In a bid to understand whether plumage colour was an indicator of an owl’s dietary specificity, Patrik Karell at the Novia University of Applied Sciences and colleagues monitored 38 tawny nests in a forest in Uusimaa, southwest Finland, between 2013 and 2018. Over the course of the study, each pair (well, father, as they do most of the hunting) delivered just over three kilograms (6lbs 10 oz.) of food to their nests during a breeding period, nearly 60% of which was mammalian prey. The data also show that while the mass of food provided to the nest wasn’t associated with the colour morph of the father, the diversity of the prey was. When mammalian prey was scarce, brown fathers were more likely to switch to birds to fill the gap, which wasn’t the case for grey morph males who continued searching for mammals.

Writing in the journal Behavioural Ecology and Sociobiology last month, the authors note that, as the climate has warmed, vole cycles have become less regular (i.e. unpredictable) and this may spell trouble for the grey morphs, which appear more dependent on small mammal prey. Karell and her co-workers conclude that:

“...if winters become milder and the small mammal abundance peaks become more irregular or absent, there is a risk that the mammal-specialised grey morph will decline in frequency, overridden by its brown generalist conspecific.

Source: Karell, P. et al. (2021). Specialist predation covaries with colour polymorphism in Tawny owls. Behav. Ecol. Sociobiol. 75:45. doi: 10.1007/s00265-021-02986-6.

Hare and now. Brown hares adjust their activity to reduce competition and encounters with predators

The Brown hare was once a common sight in rural settings of England, having been introduced from the continent about three thousand years ago, during the Iron Age. Despite being a non-native species, they are generally a welcome addition to the British countryside but changes in our farming landscape that have seen a move away from more traditional agriculture, coupled with persecution, has resulted in a significant decline in their population since the 1950s. Despite being generally less abundant these days they nonetheless remain widely distributed in the UK and represent an important prey species for several of our native predators.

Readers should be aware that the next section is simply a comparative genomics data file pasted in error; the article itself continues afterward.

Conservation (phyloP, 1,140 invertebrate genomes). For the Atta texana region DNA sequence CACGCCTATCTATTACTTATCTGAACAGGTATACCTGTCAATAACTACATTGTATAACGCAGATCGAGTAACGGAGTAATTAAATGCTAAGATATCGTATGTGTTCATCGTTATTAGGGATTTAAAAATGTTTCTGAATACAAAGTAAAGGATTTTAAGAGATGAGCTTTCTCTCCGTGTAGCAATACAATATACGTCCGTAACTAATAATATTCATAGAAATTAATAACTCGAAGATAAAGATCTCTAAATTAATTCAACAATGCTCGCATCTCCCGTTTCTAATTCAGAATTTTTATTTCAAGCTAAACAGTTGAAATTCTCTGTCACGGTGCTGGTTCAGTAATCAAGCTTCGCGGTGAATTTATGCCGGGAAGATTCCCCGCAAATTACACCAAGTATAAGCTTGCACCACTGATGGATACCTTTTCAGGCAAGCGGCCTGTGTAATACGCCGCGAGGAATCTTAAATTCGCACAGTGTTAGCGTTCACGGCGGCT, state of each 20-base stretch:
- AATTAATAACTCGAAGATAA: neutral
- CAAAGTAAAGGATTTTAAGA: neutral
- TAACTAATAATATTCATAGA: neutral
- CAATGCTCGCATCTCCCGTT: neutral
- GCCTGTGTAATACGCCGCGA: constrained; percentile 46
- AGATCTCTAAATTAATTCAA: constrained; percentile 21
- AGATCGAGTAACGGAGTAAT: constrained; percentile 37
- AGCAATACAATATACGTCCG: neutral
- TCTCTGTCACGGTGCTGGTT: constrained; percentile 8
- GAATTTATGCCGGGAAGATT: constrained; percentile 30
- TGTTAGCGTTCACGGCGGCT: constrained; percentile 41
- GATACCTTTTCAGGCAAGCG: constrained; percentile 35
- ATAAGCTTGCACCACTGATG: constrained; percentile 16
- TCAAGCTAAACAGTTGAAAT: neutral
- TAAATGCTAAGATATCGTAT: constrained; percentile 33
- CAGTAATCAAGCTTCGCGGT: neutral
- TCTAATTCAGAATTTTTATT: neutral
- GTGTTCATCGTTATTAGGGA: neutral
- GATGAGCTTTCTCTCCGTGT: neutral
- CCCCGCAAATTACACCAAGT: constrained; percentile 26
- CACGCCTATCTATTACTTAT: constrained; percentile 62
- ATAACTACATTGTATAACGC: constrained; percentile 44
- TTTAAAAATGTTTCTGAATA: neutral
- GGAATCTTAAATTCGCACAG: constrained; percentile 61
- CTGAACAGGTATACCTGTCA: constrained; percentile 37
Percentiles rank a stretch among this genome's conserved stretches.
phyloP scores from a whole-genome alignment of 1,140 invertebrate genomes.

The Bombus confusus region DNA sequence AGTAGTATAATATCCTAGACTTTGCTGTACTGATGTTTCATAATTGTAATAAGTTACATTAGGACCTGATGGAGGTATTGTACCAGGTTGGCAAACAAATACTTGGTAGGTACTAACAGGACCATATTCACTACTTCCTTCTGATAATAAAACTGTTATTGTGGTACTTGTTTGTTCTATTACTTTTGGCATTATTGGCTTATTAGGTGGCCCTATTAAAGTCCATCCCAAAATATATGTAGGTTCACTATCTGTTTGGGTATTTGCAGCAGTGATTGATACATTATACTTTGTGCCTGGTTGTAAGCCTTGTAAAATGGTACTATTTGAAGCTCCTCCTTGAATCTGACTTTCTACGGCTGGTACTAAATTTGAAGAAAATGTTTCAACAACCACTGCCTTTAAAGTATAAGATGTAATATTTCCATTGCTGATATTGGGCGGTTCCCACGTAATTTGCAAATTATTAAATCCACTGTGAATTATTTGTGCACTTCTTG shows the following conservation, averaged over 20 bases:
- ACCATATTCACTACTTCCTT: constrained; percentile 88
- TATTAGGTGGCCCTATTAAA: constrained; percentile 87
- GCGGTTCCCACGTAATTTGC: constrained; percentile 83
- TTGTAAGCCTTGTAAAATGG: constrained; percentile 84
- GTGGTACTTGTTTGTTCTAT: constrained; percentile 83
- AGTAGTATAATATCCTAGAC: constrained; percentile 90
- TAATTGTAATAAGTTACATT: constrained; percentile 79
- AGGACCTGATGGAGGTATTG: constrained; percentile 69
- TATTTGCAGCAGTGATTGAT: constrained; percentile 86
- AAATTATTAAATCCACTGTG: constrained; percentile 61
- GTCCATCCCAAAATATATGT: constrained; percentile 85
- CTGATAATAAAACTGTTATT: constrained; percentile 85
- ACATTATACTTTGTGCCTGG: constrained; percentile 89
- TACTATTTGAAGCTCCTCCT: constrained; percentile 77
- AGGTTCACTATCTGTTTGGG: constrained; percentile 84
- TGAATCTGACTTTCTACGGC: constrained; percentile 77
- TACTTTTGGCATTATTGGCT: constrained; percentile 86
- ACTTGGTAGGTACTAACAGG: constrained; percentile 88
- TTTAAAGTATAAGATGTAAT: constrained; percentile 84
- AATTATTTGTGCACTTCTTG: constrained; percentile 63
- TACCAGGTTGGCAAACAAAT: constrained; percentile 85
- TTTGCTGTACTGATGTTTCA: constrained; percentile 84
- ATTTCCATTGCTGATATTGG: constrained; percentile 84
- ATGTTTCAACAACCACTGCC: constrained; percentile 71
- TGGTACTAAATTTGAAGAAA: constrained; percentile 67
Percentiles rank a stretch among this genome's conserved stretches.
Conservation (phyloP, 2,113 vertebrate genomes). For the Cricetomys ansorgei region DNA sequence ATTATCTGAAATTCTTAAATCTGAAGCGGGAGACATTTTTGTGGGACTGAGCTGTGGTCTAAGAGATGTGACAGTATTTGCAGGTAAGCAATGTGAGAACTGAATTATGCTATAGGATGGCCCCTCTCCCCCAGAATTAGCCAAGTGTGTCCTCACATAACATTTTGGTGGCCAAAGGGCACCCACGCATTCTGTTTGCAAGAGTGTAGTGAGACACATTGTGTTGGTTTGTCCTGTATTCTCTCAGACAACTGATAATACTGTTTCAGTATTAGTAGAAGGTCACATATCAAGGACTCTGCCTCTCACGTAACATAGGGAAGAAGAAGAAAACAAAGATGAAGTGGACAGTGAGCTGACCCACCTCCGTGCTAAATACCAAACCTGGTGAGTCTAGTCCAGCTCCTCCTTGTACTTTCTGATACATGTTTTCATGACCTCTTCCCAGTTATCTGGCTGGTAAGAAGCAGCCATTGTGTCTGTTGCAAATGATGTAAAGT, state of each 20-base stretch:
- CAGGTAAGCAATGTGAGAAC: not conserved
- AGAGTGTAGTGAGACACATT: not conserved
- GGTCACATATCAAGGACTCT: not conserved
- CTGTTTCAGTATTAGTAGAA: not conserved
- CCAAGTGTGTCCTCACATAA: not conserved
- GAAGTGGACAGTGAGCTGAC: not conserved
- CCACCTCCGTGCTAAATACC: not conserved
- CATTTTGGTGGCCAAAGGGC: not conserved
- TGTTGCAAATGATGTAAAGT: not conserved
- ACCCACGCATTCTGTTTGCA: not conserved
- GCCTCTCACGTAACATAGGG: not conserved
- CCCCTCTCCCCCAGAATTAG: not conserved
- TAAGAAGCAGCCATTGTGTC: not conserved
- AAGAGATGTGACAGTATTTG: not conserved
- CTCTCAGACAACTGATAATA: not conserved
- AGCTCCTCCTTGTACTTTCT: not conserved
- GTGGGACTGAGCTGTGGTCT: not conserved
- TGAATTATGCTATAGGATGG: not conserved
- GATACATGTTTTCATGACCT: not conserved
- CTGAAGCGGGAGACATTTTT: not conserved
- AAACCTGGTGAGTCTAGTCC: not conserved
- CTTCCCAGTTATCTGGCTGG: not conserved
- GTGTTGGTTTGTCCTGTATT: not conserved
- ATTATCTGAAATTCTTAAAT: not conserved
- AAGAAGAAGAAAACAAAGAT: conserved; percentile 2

Hares have been widely studied and we know a reasonable amount their biology and behaviour. We know, for example, that they're largely nocturnal or crepuscular (active at dawn and dusk), although they may be active throughout the day while the females are in season and in less disturbed locations. One element of brown hare ecology that's less clear, however, is how it adapts its behaviour to fit the prevailing conditions; specifically, how they reduce competition and avoid becoming someone's dinner. New data from a team of Italian and Egyptian biologists has shed some light on this subject.

Foxes and hares often share the same habitat and foxes can have a significant impact on their population in some situations. New research suggests that hares alter their behaviour to make it less likely they're going to encounter a hunting fox. - Credit: Don Sutherland (CC BY-NC-ND 2.0)

With the aid of remote cameras, the biologists, led by Emiliano Mori at the Istituto di Ricerca sugli Ecosistemi Terrestri in Florence, spent a year studying the activity of brown hares living in a conservation area in southern Tuscany. Part of the study site was fenced to exclude terrestrial carnivores such as cats, dogs, pine martens and foxes, while the remainder of the reserve being freely accessible to all. Over a total of nearly 3,000 camera trapping days (they were using 20 cameras, hence so may “trapping days” during the year) they amassed 266 records of hares, split roughly evenly between the fenced and un-fenced area.

In both areas, the hares were primarily nocturnal with activity peaking during the first part of the night. Within the fenced area, however, hares were also active at dawn and dusk and their activity did not depend on the phase of the moon, while those outside the fence were much less active on bright nights when foxes tended to be more active. When the researchers analysed their records of roe deer, a potential competitor of the hare, they observed that while the deer and hares were active at the same times of day, the hares seemed to avoid areas used by the roe—i.e. there was a spatial overlap of only 16%. Writing in the journal Animals, the researchers imply that the management of farmland areas to reduce deer and fox populations is likely to yield benefits to hare populations.

Source: Viviano, A. et al. (2021). Spatiotemporal overlap between the European brown hare and its potential predators and competitors. Anim. 11: 562. doi: 10.3390/ani11020562.